Predator wrestling comes to Killingly
By Denise Coffey - Staff Writer
Regional - posted Mon., Nov. 5, 2012
A new youth wrestling program is establishing itself in what used to be a 2,000-square-foot machine shop in Killingly. The shop has been cleaned out and painted. Mats cover the floors in two rooms. Beams and portions of walls have been covered in 1/2-inch foam. “Predator Wrestling” stands out in big, bright orange letters on a wall. The brain child of Jamy Chappell and Brad Beausoleil, the program aims to provide year-round wrestling opportunities to area youth.
In high school, Beausoleil won a New England Championship, a state open championship, a Class M championship twice, as well as an ECC championship twice. The head coach for the Predators said the beauty of the sport is that everyone can be good at it. “We have a vested interest in developing each child's potential,” said Beausoleil.
“This isn't about winning or losing,” added Chappell. “Their best effort is all we want.”
Beausoleil starts his practices with jogging, calisthenics, cartwheels, tumbling and rolls, so the moves will be part of each child's muscle memory. A heavy bag hangs in one room for adults. They plan on developing a partnership with the Peter Rogers Karate and Kickboxing Center in Baltic. “Throwing different things at them will be good,” Beausoleil said.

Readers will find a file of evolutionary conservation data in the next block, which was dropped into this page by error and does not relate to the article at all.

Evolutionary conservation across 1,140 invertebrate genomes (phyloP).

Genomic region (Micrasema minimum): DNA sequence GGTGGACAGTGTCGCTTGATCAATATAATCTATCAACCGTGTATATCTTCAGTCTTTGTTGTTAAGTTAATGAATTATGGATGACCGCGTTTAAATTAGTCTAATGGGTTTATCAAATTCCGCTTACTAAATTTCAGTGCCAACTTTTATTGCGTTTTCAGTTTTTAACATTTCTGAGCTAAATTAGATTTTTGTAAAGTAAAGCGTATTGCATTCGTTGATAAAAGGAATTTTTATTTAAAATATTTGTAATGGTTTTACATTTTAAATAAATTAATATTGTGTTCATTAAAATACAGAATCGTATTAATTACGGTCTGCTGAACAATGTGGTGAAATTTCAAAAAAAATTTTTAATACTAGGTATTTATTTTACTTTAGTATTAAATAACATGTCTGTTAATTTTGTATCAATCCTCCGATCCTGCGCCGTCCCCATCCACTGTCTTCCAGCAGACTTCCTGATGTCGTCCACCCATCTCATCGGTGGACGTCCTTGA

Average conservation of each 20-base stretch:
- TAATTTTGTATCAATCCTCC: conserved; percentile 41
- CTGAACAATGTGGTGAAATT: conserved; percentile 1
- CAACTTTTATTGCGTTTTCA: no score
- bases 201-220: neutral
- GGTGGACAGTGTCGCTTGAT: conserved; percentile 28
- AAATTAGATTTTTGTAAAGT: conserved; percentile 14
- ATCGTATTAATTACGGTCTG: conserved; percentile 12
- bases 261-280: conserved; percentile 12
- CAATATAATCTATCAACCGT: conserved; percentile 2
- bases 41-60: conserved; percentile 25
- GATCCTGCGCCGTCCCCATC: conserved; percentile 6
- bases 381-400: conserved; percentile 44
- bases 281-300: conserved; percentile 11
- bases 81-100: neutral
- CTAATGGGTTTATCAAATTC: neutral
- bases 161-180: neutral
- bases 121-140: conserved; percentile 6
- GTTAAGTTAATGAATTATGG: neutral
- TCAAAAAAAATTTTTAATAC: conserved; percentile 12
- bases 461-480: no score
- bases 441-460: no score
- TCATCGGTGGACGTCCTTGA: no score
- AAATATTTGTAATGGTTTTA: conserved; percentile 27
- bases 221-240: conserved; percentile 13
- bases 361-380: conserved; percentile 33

Beausoleil believes the program will benefit kids in other ways beyond wrestling. “There's that team aspect, but we also teach respect and discipline,” he said. “The skills they learn here will help them succeed on the mat, and in the classroom. These are skills that will help them grow as human beings.”
Joseph Sandman said his son, Connor, has benefited by participation in the training offered by the Predators. “He got lots of individual attention and his skill level grew dramatically,” Sandman said.
The program is open to children 4-years-old and up. Beausoleil and Chappell plan on keeping a ratio of one coach for every six children. And because the Predators have their own building, their hours can be flexible. “Most youth clubs are dependent on recreation departments or town funds,” said Chappell. “We're the only youth wrestling club in this area with our own mats in our own building.”
Beausoleil credits a strong group of supportive parents for making the program feasible. They washed floors and mats, washed and painted walls, and are replacing a section of ceiling. They've also gotten assistance from Ernest Joly and sons, Daybreak Diner, Rogers Corporation and the Riverview Restaurant. “We've been very fortunate with the donations we've gotten,” Beausoleil said.
Chappell's son, Andrew, calls Beausoleil a hands-on coach. “He'll do what he can to make you understand,” he said.
For more information, contact Chappell at 860-942-9788.